President Donald Trump announced on Twitter that he would be visiting North Dakota Wednesday to address his plans on tax reform, adding that if they are enacted the United States will no longer be the “highest taxed nation in the world.”
As is often the case, Trump’s hyperbolic language requires fact-checking. A recent report by the Tax Policy Center underscores that U.S. taxes are “low relative to those in developed countries.” In 2014, U.S. taxes across all government levels “represented 26 percent of GDP,” while 34 percent of GDP is the average for the 34 member countries of the Organization for Economic Co-Operation and Development (OECD). Only three OECD countries—South Korea, Chile and Mexico—collected less tax money than the U.S.
According to the World Bank’s most recent data, the U.S.’s tax revenue represented 11.27 percent of its GDP in 2016, compared to 11.41 percent in 2015 and 10.57 percent in 2013. Countries such as Malawi and Samoa saw a tax revenue of 15.6 percent and 24.2 percent of their GDPs in 2016, respectively. Furthermore, another report from the Federal Reserve Bank of Chicago found that the “U.S. is a relatively lightly taxed country, with an average tax burden that is lower than Germany’s by more than 10% of GDP.” It is true that the GOP tax proposal would actually lower the U.S.’s corporate tax burden, putting it in line with those of other OECD nations.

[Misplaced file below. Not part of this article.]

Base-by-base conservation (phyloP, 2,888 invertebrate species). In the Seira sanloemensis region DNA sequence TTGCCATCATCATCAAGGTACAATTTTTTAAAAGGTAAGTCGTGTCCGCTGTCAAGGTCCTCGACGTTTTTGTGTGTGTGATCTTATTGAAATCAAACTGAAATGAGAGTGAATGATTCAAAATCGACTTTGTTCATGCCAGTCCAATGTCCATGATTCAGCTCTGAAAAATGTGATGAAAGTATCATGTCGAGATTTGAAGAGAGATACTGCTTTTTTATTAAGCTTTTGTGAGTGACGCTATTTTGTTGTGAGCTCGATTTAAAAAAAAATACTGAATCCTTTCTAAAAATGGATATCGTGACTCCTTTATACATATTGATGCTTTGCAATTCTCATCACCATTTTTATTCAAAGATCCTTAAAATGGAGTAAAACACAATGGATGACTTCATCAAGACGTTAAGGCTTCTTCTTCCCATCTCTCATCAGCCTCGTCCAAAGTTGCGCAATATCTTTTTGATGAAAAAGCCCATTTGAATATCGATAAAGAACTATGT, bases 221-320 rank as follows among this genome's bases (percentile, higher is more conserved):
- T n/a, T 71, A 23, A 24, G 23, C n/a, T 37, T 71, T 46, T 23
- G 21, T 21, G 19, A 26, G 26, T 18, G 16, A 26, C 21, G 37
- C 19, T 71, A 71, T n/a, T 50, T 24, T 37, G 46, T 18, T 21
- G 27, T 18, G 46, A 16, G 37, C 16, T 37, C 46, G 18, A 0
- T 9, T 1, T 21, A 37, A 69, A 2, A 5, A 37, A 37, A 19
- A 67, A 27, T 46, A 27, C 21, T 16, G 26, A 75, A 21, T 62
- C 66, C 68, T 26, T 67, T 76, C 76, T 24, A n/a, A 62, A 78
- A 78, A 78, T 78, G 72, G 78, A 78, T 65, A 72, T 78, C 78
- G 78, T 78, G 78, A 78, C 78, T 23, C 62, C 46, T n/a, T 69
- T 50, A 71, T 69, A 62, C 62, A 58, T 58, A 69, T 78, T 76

Regardless of his inaccuracy on the subject, Trump has often used his tax plan rationale as part of his presidential campaign’s talking points. According to Politifact, then-GOP presidential candidate Trump told Meet the Press host Chuck Todd in a May 2016 interview that his campaign blueprint included a big tax cut to business because “we’re the highest taxed nation in the world. Our businesses pay more taxes than any business in the world.” Most recently, President Trump repeated the same claim during a rally in Youngstown, Ohio, in June.
It is important to note, however, that the U.S. has the highest corporate income tax rate in the developed world, as it currently stands at 39%, according to a 2016 report by the Tax Foundation. If taken at a larger scope, the U.S has the world’s third largest corporate income tax rate, trailing only those of the United Arab Emirates and Puerto Rico.
So, one question looms large: Why does Trump keep harping on an already debunked claim? The answer may be found in the idea that Trump wants his base to see the proposed tax overhaul as a populist and not a globalist one, as NBC News reported Tuesday.